US Coins

Monday Morning Brief for Jan. 27, 2020: 2019 discoveries

This 1943 Lincoln bronze cent may have been discovered in 1943 by a schoolchild, but its appearance in a January 2019 auction was listed by an art media website as one of the most important discoveries of 2019.

Original images courtesy of Heritage Auctions.

Our news coverage of the numismatic community’s top stories for 2019 appeared in two of our January 2020 issues and online at our website. Covering the top 10 articles of the year as determined by the Coin World editorial staff is an annual tradition, and other specialty news media do something similar.

The website on Dec. 24 presented what it called “11 of the Most Groundbreaking Discoveries of 2019, From the Priceless Painting in Grandma’s Kitchen to the Secret of Stonehenge.” Their coverage is relevant to you because two of the “discoveries” involved coins.

One involved the sale by Heritage Auctions in January 2019 of a 1943 Lincoln bronze cent for a price of $204,000. The coin was not discovered in 2019 but, as artnet reported, “The world became aware of his amazing discovery in January,” after the auction. The coin was consigned by the descendants of Donald Lutes, who found the coin as a child in 1943 in change he received in a school lunchroom. Coin World reported on the auction as well.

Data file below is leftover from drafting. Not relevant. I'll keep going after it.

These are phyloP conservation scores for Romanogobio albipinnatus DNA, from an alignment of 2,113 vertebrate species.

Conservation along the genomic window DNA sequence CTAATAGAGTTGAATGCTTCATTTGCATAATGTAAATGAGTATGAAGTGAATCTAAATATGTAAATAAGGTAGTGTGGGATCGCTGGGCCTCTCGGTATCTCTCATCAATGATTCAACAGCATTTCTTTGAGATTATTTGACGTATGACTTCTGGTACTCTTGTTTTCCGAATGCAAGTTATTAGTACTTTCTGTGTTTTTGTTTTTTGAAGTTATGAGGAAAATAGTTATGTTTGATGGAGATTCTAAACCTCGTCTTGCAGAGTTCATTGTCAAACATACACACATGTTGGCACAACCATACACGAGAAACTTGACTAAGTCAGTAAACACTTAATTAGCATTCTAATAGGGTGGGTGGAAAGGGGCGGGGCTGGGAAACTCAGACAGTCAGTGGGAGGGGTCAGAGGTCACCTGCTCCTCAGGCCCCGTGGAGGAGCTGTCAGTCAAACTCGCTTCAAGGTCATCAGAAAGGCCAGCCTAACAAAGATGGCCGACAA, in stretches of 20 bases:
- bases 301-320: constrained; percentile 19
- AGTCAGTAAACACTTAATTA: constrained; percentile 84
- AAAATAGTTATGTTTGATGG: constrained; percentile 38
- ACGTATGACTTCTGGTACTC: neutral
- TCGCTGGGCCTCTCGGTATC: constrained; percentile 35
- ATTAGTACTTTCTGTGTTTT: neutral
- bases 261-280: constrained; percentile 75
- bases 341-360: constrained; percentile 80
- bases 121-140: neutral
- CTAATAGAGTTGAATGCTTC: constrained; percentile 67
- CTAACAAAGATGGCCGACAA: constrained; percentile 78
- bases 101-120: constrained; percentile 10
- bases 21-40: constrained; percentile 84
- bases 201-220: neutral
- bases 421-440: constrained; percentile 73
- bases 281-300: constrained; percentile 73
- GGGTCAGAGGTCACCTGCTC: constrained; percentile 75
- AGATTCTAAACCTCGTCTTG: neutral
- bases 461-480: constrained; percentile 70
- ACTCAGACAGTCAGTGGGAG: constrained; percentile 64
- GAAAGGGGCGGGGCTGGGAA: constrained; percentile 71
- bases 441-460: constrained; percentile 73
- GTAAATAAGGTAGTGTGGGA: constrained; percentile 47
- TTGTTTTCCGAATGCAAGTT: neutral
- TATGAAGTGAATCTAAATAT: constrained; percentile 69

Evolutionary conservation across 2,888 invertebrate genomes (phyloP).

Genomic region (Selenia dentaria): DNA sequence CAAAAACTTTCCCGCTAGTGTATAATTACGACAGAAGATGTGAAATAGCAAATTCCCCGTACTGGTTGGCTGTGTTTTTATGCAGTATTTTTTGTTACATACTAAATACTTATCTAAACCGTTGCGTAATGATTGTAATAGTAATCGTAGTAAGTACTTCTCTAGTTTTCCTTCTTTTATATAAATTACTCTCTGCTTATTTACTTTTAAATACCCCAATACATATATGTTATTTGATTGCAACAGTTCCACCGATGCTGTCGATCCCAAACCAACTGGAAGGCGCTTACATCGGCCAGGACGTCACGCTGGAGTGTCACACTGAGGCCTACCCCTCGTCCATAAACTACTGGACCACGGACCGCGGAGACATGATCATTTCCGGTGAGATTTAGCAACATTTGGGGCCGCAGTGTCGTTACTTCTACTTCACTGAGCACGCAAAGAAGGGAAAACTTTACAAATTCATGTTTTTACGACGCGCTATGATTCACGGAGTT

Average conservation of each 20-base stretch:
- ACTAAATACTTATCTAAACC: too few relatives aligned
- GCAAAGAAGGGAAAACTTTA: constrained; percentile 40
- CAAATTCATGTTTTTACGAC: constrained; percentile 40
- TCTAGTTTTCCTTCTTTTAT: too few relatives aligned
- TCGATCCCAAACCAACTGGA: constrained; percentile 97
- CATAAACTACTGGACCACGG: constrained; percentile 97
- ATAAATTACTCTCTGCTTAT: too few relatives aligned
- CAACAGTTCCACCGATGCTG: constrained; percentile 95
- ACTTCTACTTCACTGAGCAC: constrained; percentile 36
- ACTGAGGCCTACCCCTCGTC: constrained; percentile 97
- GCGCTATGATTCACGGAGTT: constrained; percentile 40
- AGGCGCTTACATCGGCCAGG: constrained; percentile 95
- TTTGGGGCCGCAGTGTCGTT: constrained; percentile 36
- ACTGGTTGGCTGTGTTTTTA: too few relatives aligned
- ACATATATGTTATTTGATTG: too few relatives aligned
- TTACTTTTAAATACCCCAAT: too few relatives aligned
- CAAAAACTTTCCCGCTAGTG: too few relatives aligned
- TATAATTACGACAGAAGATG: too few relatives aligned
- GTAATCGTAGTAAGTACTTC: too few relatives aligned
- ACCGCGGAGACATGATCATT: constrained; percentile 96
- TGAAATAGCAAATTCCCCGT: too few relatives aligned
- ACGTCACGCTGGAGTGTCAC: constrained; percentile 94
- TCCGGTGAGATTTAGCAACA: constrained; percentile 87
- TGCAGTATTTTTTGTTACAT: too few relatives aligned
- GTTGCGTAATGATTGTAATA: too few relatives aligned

The second numismatic discovery cited by artnet involved “a 1,700-year-old one found in a field in Kent, England.” The coin, a gold aureus of Roman Emperor Allectus, was found by a metal detectorist.

News of numismatic discoveries in the general media are always welcome, as they shine a spotlight on this wonderful hobby we all enjoy. 

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